About a 4 minute read.
Image by Denys Nevozhai on Unsplash
Anyone who’s been a software developer for awhile should be aware of the 80/20 rule (also called the Pareto principle).
With respect to software development, it generally means, you can get 80% of the desired features with 20% of the total effort, and the last 20% of features take 80% of the total effort. It’s particularly relevant for software that is all-or-nothing.
With app development, we tend to think of the minimum viable product (or MVP) – the set of the smallest number of features that make a usable product. But for more complex solutions, the MVP is really the whole product. Thus all-or-nothing.
Are We There Yet?
And that’s the case with self-driving cars. We can’t have autonomous vehicles that don’t have a full set of features. It’s not okay to have a car AI that knows what to do 80% of the time, but 20% of the time gets confused and occasionally runs over children. Imagine the horror of sitting in your AI car and watching helplessly while it mows down some pedestrians.
I was inspired to think about the 80/20 rule with respect to self-driving technology the other day while I was sitting at a congested intersection and a fire truck came roaring through, going into the oncoming lane to bypass all the waiting cars. It’s hard enough for actual humans to figure out a course of action when emergency vehicles are near. I’m sure my brother, a career police officer, could tell some tales about that. But how much harder will it be for someone to make an AI that can take the correct action?
Even in situations where an emergency vehicle is approaching from behind may be tricky. Will the car know that a fire truck needs to pass it and it should pull to the side? Sometimes, I have even proceeded through a red light with a fire truck behind me, to let it get past. Frequently, drivers pull partly off the road. There are so many unique circumstances involving first responders.
Meanwhile, some cars with limited self driving capability are plowing into lane dividers on the much simpler use case of normal highway driving.
Every bone of my being, informed by decades of software development experience, tells me we are much farther away from fully autonomous vehicles than the proponents and (most of) the pundits would have us believe.
Why? (The Cynical Answer)
So, why are we being led to believe that self-driving cars are just around the corner (no pun intended)?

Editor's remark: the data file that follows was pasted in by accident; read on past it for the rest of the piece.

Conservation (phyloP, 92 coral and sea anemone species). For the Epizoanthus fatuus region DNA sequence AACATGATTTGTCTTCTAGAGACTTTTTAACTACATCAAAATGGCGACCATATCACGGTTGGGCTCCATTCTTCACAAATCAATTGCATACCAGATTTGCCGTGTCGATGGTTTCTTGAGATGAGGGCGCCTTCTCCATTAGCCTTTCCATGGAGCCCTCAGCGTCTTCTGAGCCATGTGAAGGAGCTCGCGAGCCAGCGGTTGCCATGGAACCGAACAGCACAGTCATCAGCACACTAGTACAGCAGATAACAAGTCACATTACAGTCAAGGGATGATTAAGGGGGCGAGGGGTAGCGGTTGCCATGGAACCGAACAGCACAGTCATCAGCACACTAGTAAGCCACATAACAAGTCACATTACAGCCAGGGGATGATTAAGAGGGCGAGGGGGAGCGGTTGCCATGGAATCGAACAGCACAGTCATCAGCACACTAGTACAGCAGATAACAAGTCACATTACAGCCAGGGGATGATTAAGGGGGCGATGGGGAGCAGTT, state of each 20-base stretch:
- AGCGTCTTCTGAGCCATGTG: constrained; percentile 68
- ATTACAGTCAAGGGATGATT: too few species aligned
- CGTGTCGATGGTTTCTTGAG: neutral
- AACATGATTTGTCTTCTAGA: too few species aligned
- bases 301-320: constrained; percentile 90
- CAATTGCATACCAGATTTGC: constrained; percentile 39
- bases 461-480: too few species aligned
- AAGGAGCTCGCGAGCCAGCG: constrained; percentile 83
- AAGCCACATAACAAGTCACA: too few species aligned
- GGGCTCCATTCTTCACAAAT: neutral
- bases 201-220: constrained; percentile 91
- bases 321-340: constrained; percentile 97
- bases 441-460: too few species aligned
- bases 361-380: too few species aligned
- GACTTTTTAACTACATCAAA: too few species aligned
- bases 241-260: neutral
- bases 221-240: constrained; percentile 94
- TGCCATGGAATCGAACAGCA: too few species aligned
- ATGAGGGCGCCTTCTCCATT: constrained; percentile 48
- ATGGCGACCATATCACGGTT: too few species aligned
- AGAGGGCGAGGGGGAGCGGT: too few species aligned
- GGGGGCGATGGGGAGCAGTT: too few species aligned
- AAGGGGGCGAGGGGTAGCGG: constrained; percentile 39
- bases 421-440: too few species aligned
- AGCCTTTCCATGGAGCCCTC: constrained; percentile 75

The cynics among us must at least consider that there is a motive to make us (or at least those of us with money to invest) believe the technology is further along in development than it is.
For example, Uber needs the technology for its log term survival. They have been fighting court battles to be able to keep treating their drivers badly – trying not to provide benefits to them, winning some battles, and losing others. And their business model relies on the drivers’ poor math skills. If the drivers figure out that most of them are actually losing money by driving (when you factor in all the costs like wear and tear), Uber will have even more trouble recruiting them.
Uber lost almost one billion dollars in 2018. Their only hope of survival is to convince investors that profits are coming soon, and the only way to get profits is to get rid of the drivers. So, Uber has a huge incentive to push the idea that the technology is almost where it needs to be. But, it is clearly not.
Why? (The Not So Cynical Answer)
If you’re not a cynic, then you could place the blame on programmers. As a group, we tend to be overly optimistic about how good our software is, or how much we can get done in a given timeframe. I like to think I’m among the group who have enough experience to temper our expectations and come up with more realistic appraisals. But that wisdom has come from a long career. Sexy startups tend to hire the hot youngsters out of college and turn them loose. Not that there’s anything wrong with that – as long as you have some wiser employees who can provide a more reasonable assessment of where the project actually stands.
Which Is It?
I actually think that both of the above scenarios play a role in the unrealistic expectations of self-driving technology. Perhaps the programmers at Uber are telling the management exactly what they want to hear, and the managers therefore don’t question it. And perhaps it’s happening with the other companies as well.